VANCOUVER – A new study shows Canada would get a big economic boost from a liquefied natural gas industry, especially British Columbia, including tens of thousands of jobs and billions of dollars in economic activity.
The Conference Board of Canada’s report was issued Monday as the future of Canada’s LNG industry is complicated by low global energy prices that have delayed at least two B.C. projects.
The board found that if the industry produces 30 million tonnes per year of LNG, Canada’s economy would grow by $7.4 billion a year over 30 years.
Its report said the main beneficiary would be British Columbia, which it said would see 46,800 jobs created and $5.3 billion a year of economic growth over the 30-year horizon.
The board said annual government revenue including corporate, personal and indirect taxes, as well as royalty revenue, would increase by about $6 billion annually for Canada, including $3 billion to the provincial government.
The study — which is based on a model of three hypothetical projects — comes out only days after the AltaGas-led group behind the Douglas Channel LNG project stopped development, citing low prices and an oversupplied market.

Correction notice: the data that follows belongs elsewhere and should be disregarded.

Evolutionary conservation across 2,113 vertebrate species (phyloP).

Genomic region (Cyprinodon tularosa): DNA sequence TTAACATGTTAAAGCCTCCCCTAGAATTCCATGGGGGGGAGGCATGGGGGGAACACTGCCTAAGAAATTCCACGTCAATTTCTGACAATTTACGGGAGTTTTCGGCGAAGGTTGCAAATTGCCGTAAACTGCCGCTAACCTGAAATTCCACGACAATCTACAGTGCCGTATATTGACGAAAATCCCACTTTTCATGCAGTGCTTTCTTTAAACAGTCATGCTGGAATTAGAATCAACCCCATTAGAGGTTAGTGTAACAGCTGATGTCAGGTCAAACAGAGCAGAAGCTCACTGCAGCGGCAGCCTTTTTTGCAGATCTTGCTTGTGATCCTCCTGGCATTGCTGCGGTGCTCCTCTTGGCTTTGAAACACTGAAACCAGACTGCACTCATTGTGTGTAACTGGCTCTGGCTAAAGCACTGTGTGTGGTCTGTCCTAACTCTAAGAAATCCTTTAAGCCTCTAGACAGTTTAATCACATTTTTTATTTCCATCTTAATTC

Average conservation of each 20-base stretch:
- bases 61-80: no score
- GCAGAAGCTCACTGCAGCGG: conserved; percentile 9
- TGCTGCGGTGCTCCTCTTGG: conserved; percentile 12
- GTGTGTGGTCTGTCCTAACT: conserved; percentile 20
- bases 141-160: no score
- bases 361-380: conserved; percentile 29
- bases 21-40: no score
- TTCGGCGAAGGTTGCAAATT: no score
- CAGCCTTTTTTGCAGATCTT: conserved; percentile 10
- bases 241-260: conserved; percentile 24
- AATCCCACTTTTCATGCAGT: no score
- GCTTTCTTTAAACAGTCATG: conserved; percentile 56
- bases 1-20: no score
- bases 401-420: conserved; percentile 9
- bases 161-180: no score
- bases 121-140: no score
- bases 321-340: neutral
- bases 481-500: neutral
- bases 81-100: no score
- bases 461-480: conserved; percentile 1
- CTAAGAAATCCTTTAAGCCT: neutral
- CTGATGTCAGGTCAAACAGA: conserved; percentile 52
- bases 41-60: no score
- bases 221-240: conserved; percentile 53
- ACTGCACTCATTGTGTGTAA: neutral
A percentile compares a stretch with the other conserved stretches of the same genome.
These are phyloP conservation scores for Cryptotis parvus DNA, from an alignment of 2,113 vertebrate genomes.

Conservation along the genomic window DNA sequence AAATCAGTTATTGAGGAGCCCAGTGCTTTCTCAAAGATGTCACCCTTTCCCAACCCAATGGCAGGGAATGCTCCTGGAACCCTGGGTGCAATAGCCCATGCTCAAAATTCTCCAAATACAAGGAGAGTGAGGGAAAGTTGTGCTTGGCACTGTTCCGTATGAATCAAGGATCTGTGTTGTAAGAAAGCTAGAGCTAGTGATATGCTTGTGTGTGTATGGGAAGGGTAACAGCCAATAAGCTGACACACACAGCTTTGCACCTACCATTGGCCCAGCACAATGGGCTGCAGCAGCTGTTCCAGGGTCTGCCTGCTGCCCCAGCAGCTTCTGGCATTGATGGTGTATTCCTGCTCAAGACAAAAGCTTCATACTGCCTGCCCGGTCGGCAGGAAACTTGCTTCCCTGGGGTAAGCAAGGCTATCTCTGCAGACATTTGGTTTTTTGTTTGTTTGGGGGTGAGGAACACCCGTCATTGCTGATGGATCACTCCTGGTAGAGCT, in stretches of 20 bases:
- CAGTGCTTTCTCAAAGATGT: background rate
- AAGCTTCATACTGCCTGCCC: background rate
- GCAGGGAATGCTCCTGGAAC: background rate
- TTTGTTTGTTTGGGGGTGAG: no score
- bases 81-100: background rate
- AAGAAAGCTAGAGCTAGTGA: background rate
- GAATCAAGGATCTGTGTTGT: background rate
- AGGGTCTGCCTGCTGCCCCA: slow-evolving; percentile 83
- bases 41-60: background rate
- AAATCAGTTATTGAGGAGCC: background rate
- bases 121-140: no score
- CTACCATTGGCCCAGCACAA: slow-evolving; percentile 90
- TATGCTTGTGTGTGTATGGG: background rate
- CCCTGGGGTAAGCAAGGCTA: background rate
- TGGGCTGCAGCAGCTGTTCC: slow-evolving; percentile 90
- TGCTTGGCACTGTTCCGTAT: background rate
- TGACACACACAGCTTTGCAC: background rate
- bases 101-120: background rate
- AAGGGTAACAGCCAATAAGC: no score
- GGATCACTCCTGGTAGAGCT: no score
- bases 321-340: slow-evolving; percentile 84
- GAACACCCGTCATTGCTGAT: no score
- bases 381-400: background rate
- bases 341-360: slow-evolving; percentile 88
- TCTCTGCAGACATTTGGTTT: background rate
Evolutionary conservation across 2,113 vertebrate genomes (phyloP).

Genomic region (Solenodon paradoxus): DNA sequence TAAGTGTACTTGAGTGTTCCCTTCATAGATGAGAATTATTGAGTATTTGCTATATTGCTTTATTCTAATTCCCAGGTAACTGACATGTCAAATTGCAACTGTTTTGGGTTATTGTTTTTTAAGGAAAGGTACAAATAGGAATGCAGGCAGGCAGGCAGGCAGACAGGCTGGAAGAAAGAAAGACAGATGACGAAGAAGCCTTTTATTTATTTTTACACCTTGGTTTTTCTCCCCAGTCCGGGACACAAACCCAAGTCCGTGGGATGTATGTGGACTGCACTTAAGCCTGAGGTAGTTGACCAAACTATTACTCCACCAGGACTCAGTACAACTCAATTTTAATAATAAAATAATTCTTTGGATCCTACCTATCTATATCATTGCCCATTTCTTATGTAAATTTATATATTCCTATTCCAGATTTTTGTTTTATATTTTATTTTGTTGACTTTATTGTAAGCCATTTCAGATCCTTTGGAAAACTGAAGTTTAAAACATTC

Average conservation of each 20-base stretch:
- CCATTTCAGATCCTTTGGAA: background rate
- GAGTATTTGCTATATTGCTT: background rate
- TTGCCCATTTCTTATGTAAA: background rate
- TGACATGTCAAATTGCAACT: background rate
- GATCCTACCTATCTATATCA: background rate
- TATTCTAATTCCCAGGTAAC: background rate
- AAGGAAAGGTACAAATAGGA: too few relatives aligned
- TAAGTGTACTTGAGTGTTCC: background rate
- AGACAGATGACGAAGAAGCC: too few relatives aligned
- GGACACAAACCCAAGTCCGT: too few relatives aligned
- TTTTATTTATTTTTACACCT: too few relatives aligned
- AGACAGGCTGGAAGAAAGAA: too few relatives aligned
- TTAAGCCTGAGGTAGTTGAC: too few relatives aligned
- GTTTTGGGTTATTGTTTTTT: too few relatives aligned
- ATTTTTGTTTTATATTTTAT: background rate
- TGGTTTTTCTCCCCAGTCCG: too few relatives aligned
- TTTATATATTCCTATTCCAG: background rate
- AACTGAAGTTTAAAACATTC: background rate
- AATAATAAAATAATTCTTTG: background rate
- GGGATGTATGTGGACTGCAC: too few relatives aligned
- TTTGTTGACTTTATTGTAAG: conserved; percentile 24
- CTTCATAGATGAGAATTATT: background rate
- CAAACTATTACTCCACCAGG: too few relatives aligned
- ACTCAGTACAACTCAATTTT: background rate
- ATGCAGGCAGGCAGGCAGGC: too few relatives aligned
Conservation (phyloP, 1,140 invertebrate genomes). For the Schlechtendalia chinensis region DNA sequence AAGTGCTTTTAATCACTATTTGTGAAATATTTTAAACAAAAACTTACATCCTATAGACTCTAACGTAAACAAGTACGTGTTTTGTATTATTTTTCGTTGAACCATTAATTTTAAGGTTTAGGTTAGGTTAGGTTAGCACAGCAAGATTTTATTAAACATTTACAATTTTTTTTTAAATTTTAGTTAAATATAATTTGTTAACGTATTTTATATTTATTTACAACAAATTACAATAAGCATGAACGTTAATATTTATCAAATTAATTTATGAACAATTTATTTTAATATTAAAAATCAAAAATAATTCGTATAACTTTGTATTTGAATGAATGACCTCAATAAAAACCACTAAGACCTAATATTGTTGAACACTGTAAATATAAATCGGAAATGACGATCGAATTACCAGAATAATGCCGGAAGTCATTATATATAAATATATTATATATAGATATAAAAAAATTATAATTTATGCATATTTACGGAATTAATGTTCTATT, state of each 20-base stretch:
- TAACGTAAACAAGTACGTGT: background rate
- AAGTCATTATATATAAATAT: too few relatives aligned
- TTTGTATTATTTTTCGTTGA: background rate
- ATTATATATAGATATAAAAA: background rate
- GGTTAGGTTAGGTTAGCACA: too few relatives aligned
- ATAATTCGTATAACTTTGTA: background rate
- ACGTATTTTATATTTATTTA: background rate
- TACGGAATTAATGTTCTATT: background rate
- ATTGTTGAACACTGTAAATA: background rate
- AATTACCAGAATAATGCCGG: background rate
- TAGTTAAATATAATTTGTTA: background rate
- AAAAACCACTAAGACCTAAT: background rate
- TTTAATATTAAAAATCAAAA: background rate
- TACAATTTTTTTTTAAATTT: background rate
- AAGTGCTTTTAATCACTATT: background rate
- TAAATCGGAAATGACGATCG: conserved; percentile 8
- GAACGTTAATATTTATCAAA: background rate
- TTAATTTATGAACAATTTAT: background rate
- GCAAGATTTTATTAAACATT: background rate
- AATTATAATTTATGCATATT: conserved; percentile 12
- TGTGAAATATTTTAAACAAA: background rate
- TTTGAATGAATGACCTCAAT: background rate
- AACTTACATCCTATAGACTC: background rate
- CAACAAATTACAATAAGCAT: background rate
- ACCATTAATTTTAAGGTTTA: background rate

The Douglas Channel project, with a proposed capacity of 550,000 tonnes of LNG per year, is the smallest of the 21 proposed LNG projects in B.C. But it’s not the only LNG development to have been sidelined.
Royal Dutch Shell announced in early February it was postponing a final investment decision on the much larger 24-million-tonne-per-year LNG Canada project.
Both projects have been pushed back as the global LNG industry is reeling from a plunge in prices brought on by oversupply of both oil and natural gas.
The supply issue isn’t going away soon, with a number of major LNG projects just starting to ship, including one in the U.S. that made its first shipment of LNG last week.
The Conference Board said it scaled back its study to a more conservative 30 million tonnes a year of development, compared with the 80 to 120 million tonnes per year the B.C. government based its initial impact studies on, but noted the findings are still subject to a “great degree of uncertainty” because no projects are yet under construction.
The study said the vast majority of the jobs and spending would come from the upstream production side of the industry, with the opening of export markets leading to around a doubling of natural gas production in B.C.